It’s a funny thing about life: None of us gets out alive. A recent email I received pleading for help rehoming two horses owned by a woman tragically killed in a car wreck made me think: What can people do when a serious reason causes dog to need to be rehomed?
Death of the owner is one of those reasons. I am not talking about lazy owners who get a small puppy from somewhere and turn it in eight months later because “the dog got too big.” I am not talking about people who move and declare they can’t take the dog with them, or about people who get rid of the dog when it is no longer convenient to them, or about those who dump one they never bothered to train. I am talking about real-life situations where the dog cannot stay where it is because of serious, unforeseen events, and rehoming is the only way out. What to do in that case?
One thing my husband and I did was to set up a trust written by our attorney. I want my dogs, donkeys, and horses to live the life they are accustomed to in the event that we both go unexpectedly. I am so serious about it that I have a list of executors three people deep. How will we fund our animals’ lifestyle and ensure their medical needs, etc. are taken care of? Life insurance. Lots of life insurance. We have no human kids, so most everything we have will go to our animals.
I realize that many folks will not be able or willing to go this far to ensure safety for their animals in the event of an untimely death, so what is the average person dealing with a suddenly homeless dog supposed to do?
Don’t panic. Here are some ideas to help you find a home for this dog.
1. Make sure the dog is up-to-date on routine vaccinations
If the animal you’re taking care of hasn’t had all the relevant shots, and you can afford it (there are many low-cost spay and neuter clinics in most areas these days), get the animal spayed or neutered. Why? There is a huge pet overpopulation, and you don’t want to add to it because then there will be even more people walking in your shoes, trying to find a home for an unwanted pet. It can also help find a good home if you have already taken care of the basics.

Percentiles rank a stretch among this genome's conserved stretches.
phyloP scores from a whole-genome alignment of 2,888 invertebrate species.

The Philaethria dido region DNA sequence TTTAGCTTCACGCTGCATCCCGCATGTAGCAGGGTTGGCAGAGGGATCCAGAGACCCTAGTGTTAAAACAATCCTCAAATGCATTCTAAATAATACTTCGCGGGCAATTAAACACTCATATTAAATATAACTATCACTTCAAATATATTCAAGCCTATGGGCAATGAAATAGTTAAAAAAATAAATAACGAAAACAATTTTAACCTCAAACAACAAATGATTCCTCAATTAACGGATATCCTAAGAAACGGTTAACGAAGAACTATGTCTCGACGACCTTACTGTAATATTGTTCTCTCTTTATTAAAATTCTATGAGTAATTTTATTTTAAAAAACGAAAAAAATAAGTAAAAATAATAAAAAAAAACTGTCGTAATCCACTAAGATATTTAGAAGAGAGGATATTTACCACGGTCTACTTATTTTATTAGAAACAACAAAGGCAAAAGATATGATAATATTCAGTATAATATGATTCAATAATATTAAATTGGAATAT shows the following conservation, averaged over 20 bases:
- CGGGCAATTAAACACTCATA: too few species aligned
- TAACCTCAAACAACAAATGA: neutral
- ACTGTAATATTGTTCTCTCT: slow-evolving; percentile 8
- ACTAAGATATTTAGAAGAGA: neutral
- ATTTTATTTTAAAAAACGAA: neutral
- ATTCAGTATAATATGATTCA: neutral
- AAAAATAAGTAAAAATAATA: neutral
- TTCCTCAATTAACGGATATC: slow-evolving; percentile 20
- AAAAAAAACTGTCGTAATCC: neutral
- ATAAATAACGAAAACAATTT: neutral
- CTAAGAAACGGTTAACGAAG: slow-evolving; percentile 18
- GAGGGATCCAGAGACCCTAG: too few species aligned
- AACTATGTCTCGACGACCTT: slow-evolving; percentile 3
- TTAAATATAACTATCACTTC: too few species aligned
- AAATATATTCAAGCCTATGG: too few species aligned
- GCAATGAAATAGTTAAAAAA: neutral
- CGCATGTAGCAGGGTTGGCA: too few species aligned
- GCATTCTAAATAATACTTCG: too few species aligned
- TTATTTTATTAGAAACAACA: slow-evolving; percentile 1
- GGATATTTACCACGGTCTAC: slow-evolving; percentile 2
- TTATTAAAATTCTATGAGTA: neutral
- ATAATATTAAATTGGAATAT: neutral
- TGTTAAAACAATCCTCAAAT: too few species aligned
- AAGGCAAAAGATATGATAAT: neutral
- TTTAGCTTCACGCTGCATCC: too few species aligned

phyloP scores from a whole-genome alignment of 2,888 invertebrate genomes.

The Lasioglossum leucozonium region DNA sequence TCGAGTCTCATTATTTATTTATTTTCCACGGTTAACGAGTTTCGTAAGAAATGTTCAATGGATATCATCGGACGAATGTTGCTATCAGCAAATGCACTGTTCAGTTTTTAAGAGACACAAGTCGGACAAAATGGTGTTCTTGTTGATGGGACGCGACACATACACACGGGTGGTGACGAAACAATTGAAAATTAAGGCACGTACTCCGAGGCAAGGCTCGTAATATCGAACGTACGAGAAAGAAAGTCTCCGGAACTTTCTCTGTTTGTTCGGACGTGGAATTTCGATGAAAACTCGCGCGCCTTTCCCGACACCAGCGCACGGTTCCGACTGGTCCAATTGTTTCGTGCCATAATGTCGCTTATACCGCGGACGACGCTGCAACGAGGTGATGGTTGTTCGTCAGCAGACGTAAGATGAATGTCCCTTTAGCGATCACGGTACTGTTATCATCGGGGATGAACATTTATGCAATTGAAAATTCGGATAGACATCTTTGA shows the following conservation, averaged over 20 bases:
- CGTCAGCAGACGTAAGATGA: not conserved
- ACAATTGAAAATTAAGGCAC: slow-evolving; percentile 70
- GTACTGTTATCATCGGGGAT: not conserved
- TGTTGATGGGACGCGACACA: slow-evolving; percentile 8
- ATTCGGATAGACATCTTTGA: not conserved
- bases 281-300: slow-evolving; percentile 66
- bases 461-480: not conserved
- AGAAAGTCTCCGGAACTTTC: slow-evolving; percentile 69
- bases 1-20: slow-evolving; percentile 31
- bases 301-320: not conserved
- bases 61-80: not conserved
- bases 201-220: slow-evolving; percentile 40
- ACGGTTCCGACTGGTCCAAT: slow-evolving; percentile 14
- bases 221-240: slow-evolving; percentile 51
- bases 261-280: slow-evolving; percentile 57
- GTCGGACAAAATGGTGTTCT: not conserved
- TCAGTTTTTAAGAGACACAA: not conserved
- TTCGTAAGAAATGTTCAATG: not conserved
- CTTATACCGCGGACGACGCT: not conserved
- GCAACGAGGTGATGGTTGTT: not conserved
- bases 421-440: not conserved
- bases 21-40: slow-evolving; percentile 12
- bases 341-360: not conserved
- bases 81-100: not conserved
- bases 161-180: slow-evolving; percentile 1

2. Look for a short-term kennel or foster home
If you have your own dogs and the person who has passed on has a dog in conflict with your own, or if you just cannot have the homeless dog in your home for whatever reason, put the now-homeless dog in a kennel for a short time to give you time to deal with the situation. This is a short-term solution to alleviate that panicked feeling of “OMG what am I going to do with this dog?”
Contact breed-specific rescues or all American (i.e., mutts) rescues and ask — politely — if they can take the dog in. Most rescues are always full, so this may not be a realistic option BUT you could volunteer to foster the dog at your house for the non-profit rescue and let them work their sources to try to find the dog(s) a home. Let the rescue keep the adoption fee, too.
3. Never give a dog away for free just because it seems convenient